Last week I posted an essay in which I claimed that the Singularity could be said to be halfway here already because we had already set up a huge program that was more or less running the world (and that it was fast becoming a computer program).
What are the great concerns of the Singularitarians? That we will create a great machine that will take over because it is more intelligent than humans. How is a mere mind going to take over? By fooling us.
I claim that if you look carefully enough, we have in fact already done this. What is a corporation or government but a program, a huge piece of software. The fact that the primitives in the programming language are human acts allows it to be written at a level of abstraction as yet unavailable to programs for electronic computers, but not for long. The essence of a program is a set of instructions telling some agent what to do.
Look at your Form 1040 sometime. It could have been written in COBOL instead of English with virtually no semantic change. What’s the processor it runs on? You are. You’re just a substrate. So is Obama.
Oddly enough, widely regarded IT commentator Bruce Webster has just posted an essay pointing out the similarity between law and software. His point is mostly that it’s shot through with the most horrible examples of programming — spaghetti and self-modifying code, for example — you could imagine.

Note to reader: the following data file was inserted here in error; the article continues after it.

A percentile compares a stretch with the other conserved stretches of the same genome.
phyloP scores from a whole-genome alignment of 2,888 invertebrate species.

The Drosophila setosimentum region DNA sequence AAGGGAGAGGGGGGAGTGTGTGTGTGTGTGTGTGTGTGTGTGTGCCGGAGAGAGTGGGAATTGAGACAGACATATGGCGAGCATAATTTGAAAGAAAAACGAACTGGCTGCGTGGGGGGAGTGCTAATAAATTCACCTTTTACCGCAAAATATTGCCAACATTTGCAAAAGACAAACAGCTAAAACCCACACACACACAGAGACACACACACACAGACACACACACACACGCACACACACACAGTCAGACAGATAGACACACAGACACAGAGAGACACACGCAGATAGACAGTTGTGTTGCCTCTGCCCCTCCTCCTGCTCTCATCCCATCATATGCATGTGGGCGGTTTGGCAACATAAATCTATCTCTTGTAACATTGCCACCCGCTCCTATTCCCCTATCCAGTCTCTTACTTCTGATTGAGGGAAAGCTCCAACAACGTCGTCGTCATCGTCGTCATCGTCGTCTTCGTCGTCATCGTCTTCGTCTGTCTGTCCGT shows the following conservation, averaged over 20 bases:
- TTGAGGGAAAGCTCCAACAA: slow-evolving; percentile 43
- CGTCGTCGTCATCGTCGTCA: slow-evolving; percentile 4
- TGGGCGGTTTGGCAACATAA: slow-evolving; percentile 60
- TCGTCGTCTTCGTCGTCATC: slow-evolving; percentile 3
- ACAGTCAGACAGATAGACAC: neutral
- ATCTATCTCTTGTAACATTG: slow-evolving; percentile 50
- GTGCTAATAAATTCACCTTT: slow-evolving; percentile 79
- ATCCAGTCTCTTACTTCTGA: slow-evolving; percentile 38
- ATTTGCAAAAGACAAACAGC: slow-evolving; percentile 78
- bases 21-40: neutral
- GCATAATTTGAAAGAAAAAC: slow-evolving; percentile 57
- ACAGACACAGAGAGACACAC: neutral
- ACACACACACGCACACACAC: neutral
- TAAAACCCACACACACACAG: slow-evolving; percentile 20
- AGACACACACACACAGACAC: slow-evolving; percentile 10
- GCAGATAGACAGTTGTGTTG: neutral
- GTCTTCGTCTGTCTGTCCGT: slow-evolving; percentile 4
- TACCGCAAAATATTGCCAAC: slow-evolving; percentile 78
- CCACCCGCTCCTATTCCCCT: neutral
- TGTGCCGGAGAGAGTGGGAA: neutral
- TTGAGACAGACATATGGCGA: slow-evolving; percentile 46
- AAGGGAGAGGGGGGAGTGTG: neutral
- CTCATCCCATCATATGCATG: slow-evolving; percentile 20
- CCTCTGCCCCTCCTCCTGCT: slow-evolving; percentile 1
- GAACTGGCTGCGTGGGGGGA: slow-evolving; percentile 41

On the occasions where I have reviewed the actual text of major legislation, I have been struck by the parallels between legislation and software, particularly in terms of the pitfalls and issues with architecture, design, implementation, testing, and deployment. Some of the tradeoffs are even the same, such as trading off the risk of “analysis paralysis” (never moving beyond the research and analysis phase) and the risks of unintended consequences from rushing ill-formed software into production. Yet another similarity is that both software and legislation tend to leverage off of, interact with, call upon, extend, and/or replace existing software and legislation. Finally, the more complex a given system or piece of legislation is, the less likely that it will achieve the original intent.
In a historical note, I’ll point out that I first ran across the idea in a well-organized form in a talk talk by Robert Kowalski, one of the fathers of logic programming, over 20 years ago.
And finally, Michael A. left a comment on the original post:
Interesting post. Isn’t it a bit old-fashioned to think that we will require human figureheads forever?
Depends on who you mean by “we”. In the long run, people will come to realize that the figureheads are figureheads and unnecessary. At that point, being a figurehead will no longer satisfy the “beneffectiveness” levels of the Maslow hierarchy and, assuming the system still has a goal of serving humans, something else will have to be found.
The really deep question is whether there will be a role where people are really useful as opposed to merely being made to feel that way, as most of us are in the current system.